Use this URL to cite or link to this record in EThOS: https://ethos.bl.uk/OrderDetails.do?uin=uk.bl.ethos.799706
Title: Illicit sex and risk-taking behaviours : a qualitative study of the public sexual practices of MSM in Newcastle upon Tyne
Author: Parker, Katharine
ISNI:       0000 0004 8506 1338
Awarding Body: Northumbria University
Current Institution: Northumbria University
Date of Award: 2019
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Abstract:
The purpose of this thesis is to examine the impact of the current legal framework in England and Wales governing public sexual practices upon the risk-taking behaviours of men who have sex with men (MSM) in public sex environments in Newcastle upon Tyne. Adopting a feminist methodological approach and drawing upon queer theory and edgework, this thesis critically examines the narratives of sixteen self-identified MSM as they discuss the ways in which they construct, negotiate and manage the socio-legal and physical risks associated with their public sexual activities. In doing so, this thesis makes an original contribution to knowledge by furthering queer understandings of the socio-legal landscape with emphasis placed upon identity, risk, and environment. Geographically bound within the post-industrial city of Newcastle upon Tyne, this thesis qualitatively explores how the conceptions of risk held by the participants of this study as they contemplate and engage in public sexual practices can be fluid and can change in response to a variety of social relations. Drawing upon Lyng's (1990) concept of edgework which emphasises the lived experiences of risk, this thesis takes a view of risk-taking as not always a pre-cursor to a negative event or experience, but rather as a means for exploring the liminal margins of everyday urban life. The positioning of MSM within these liminal urban spaces poses significant challenges to law enforcement agencies and local and national service providers alike. As a demographic they are often considered hard to reach by traditional methods of service provision and as such are categorised as 'high-risk'. It is anticipated that the data contained within this thesis could be utilised by local and national service providers as well as law enforcement agents to provide information and inform strategy regarding the service provision and harm reduction needs of MSM in their communities.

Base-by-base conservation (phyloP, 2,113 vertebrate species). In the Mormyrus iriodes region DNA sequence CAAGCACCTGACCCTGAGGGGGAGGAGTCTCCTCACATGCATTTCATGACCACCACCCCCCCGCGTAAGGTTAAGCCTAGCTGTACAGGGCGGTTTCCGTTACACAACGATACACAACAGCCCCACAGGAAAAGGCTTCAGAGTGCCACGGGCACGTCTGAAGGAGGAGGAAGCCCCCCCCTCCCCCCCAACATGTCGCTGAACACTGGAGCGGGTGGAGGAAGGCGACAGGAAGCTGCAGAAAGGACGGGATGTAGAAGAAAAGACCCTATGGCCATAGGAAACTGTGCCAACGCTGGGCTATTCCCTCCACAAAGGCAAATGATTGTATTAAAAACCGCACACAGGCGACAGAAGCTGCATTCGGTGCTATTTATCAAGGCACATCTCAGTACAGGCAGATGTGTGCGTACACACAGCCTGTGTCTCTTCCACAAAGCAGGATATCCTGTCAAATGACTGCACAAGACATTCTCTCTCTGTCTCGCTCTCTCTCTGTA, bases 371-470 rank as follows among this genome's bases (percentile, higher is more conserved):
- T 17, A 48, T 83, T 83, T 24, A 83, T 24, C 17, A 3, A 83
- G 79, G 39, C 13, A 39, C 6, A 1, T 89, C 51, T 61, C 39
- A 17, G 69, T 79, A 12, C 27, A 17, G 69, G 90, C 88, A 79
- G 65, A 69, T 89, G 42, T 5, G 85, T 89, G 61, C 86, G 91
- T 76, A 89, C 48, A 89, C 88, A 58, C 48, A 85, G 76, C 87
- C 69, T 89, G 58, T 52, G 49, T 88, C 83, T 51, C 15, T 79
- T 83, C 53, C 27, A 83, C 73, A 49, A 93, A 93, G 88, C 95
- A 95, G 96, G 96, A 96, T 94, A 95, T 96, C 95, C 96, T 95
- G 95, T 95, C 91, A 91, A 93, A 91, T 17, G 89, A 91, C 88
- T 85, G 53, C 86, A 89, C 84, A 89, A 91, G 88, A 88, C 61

Supervisor: Ashford, Chris ; Reed, Alan Sponsor: Not available
Qualification Name: Thesis (Ph.D.) Qualification Level: Doctoral
EThOS ID: uk.bl.ethos.799706  DOI: Not available
Keywords: L300 Sociology ; M100 Law by area
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